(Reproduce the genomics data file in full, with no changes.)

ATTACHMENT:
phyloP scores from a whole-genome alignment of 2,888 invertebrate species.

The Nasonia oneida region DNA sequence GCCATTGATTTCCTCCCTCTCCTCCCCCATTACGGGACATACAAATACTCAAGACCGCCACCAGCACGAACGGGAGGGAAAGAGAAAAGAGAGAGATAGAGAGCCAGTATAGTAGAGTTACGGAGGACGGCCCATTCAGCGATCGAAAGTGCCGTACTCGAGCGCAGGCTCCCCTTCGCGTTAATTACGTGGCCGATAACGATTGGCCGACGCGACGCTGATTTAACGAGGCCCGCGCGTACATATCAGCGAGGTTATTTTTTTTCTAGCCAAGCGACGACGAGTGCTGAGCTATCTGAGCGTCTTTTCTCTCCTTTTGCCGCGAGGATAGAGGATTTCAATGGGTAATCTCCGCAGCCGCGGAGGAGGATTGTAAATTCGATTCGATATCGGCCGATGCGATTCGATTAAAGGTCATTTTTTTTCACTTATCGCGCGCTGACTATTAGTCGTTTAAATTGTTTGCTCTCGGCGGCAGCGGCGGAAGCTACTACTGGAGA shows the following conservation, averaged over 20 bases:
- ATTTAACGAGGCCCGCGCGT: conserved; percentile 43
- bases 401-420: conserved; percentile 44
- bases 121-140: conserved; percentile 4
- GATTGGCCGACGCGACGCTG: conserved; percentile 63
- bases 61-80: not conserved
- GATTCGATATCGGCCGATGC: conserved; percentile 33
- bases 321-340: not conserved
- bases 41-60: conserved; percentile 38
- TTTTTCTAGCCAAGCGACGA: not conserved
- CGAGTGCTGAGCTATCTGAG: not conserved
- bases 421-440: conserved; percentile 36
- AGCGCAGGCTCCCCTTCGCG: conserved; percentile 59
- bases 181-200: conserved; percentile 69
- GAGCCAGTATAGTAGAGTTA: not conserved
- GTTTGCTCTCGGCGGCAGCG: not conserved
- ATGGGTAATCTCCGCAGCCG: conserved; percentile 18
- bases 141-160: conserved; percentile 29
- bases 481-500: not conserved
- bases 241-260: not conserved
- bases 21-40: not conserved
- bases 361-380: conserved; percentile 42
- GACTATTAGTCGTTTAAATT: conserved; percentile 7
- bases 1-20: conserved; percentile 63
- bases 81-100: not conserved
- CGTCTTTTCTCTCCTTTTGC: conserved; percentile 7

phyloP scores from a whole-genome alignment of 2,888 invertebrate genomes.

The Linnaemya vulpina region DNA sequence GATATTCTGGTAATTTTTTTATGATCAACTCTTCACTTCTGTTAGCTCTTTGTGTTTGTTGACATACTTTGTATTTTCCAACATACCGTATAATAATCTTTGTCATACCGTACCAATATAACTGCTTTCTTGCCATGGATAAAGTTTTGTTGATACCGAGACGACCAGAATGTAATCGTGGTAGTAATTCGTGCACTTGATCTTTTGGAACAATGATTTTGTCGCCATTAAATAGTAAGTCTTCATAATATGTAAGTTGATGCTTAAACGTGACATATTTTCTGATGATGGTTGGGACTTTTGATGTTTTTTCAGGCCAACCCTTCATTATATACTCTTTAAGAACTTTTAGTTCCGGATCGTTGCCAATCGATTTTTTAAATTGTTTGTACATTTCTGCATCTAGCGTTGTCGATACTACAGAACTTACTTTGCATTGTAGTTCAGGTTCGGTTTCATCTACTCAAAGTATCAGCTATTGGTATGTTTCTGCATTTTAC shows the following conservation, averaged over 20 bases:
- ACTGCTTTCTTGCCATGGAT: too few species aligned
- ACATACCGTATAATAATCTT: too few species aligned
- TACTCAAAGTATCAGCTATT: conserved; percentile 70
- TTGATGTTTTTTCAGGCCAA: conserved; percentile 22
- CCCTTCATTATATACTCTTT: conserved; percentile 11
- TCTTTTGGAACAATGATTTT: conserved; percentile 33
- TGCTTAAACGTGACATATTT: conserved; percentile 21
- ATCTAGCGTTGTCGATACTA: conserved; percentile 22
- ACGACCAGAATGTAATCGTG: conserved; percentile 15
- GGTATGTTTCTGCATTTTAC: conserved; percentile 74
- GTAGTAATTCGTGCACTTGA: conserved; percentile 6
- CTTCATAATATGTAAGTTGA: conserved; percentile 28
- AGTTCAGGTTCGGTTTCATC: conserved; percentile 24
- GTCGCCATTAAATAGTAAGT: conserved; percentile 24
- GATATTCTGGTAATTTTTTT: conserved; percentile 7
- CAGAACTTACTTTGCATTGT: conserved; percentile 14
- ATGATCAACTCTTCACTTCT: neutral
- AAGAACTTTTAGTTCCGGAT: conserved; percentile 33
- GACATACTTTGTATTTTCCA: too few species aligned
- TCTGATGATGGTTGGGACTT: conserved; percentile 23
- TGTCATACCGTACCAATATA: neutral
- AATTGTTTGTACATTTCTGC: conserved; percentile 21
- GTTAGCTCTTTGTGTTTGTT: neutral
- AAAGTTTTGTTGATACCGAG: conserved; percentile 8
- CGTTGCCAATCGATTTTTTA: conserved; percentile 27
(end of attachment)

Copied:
phyloP scores from a whole-genome alignment of 2,888 invertebrate species.

The Nasonia oneida region DNA sequence GCCATTGATTTCCTCCCTCTCCTCCCCCATTACGGGACATACAAATACTCAAGACCGCCACCAGCACGAACGGGAGGGAAAGAGAAAAGAGAGAGATAGAGAGCCAGTATAGTAGAGTTACGGAGGACGGCCCATTCAGCGATCGAAAGTGCCGTACTCGAGCGCAGGCTCCCCTTCGCGTTAATTACGTGGCCGATAACGATTGGCCGACGCGACGCTGATTTAACGAGGCCCGCGCGTACATATCAGCGAGGTTATTTTTTTTCTAGCCAAGCGACGACGAGTGCTGAGCTATCTGAGCGTCTTTTCTCTCCTTTTGCCGCGAGGATAGAGGATTTCAATGGGTAATCTCCGCAGCCGCGGAGGAGGATTGTAAATTCGATTCGATATCGGCCGATGCGATTCGATTAAAGGTCATTTTTTTTCACTTATCGCGCGCTGACTATTAGTCGTTTAAATTGTTTGCTCTCGGCGGCAGCGGCGGAAGCTACTACTGGAGA shows the following conservation, averaged over 20 bases:
- ATTTAACGAGGCCCGCGCGT: conserved; percentile 43
- bases 401-420: conserved; percentile 44
- bases 121-140: conserved; percentile 4
- GATTGGCCGACGCGACGCTG: conserved; percentile 63
- bases 61-80: not conserved
- GATTCGATATCGGCCGATGC: conserved; percentile 33
- bases 321-340: not conserved
- bases 41-60: conserved; percentile 38
- TTTTTCTAGCCAAGCGACGA: not conserved
- CGAGTGCTGAGCTATCTGAG: not conserved
- bases 421-440: conserved; percentile 36
- AGCGCAGGCTCCCCTTCGCG: conserved; percentile 59
- bases 181-200: conserved; percentile 69
- GAGCCAGTATAGTAGAGTTA: not conserved
- GTTTGCTCTCGGCGGCAGCG: not conserved
- ATGGGTAATCTCCGCAGCCG: conserved; percentile 18
- bases 141-160: conserved; percentile 29
- bases 481-500: not conserved
- bases 241-260: not conserved
- bases 21-40: not conserved
- bases 361-380: conserved; percentile 42
- GACTATTAGTCGTTTAAATT: conserved; percentile 7
- bases 1-20: conserved; percentile 63
- bases 81-100: not conserved
- CGTCTTTTCTCTCCTTTTGC: conserved; percentile 7

phyloP scores from a whole-genome alignment of 2,888 invertebrate genomes.

The Linnaemya vulpina region DNA sequence GATATTCTGGTAATTTTTTTATGATCAACTCTTCACTTCTGTTAGCTCTTTGTGTTTGTTGACATACTTTGTATTTTCCAACATACCGTATAATAATCTTTGTCATACCGTACCAATATAACTGCTTTCTTGCCATGGATAAAGTTTTGTTGATACCGAGACGACCAGAATGTAATCGTGGTAGTAATTCGTGCACTTGATCTTTTGGAACAATGATTTTGTCGCCATTAAATAGTAAGTCTTCATAATATGTAAGTTGATGCTTAAACGTGACATATTTTCTGATGATGGTTGGGACTTTTGATGTTTTTTCAGGCCAACCCTTCATTATATACTCTTTAAGAACTTTTAGTTCCGGATCGTTGCCAATCGATTTTTTAAATTGTTTGTACATTTCTGCATCTAGCGTTGTCGATACTACAGAACTTACTTTGCATTGTAGTTCAGGTTCGGTTTCATCTACTCAAAGTATCAGCTATTGGTATGTTTCTGCATTTTAC shows the following conservation, averaged over 20 bases:
- ACTGCTTTCTTGCCATGGAT: too few species aligned
- ACATACCGTATAATAATCTT: too few species aligned
- TACTCAAAGTATCAGCTATT: conserved; percentile 70
- TTGATGTTTTTTCAGGCCAA: conserved; percentile 22
- CCCTTCATTATATACTCTTT: conserved; percentile 11
- TCTTTTGGAACAATGATTTT: conserved; percentile 33
- TGCTTAAACGTGACATATTT: conserved; percentile 21
- ATCTAGCGTTGTCGATACTA: conserved; percentile 22
- ACGACCAGAATGTAATCGTG: conserved; percentile 15
- GGTATGTTTCTGCATTTTAC: conserved; percentile 74
- GTAGTAATTCGTGCACTTGA: conserved; percentile 6
- CTTCATAATATGTAAGTTGA: conserved; percentile 28
- AGTTCAGGTTCGGTTTCATC: conserved; percentile 24
- GTCGCCATTAAATAGTAAGT: conserved; percentile 24
- GATATTCTGGTAATTTTTTT: conserved; percentile 7
- CAGAACTTACTTTGCATTGT: conserved; percentile 14
- ATGATCAACTCTTCACTTCT: neutral
- AAGAACTTTTAGTTCCGGAT: conserved; percentile 33
- GACATACTTTGTATTTTCCA: too few species aligned
- TCTGATGATGGTTGGGACTT: conserved; percentile 23
- TGTCATACCGTACCAATATA: neutral
- AATTGTTTGTACATTTCTGC: conserved; percentile 21
- GTTAGCTCTTTGTGTTTGTT: neutral
- AAAGTTTTGTTGATACCGAG: conserved; percentile 8
- CGTTGCCAATCGATTTTTTA: conserved; percentile 27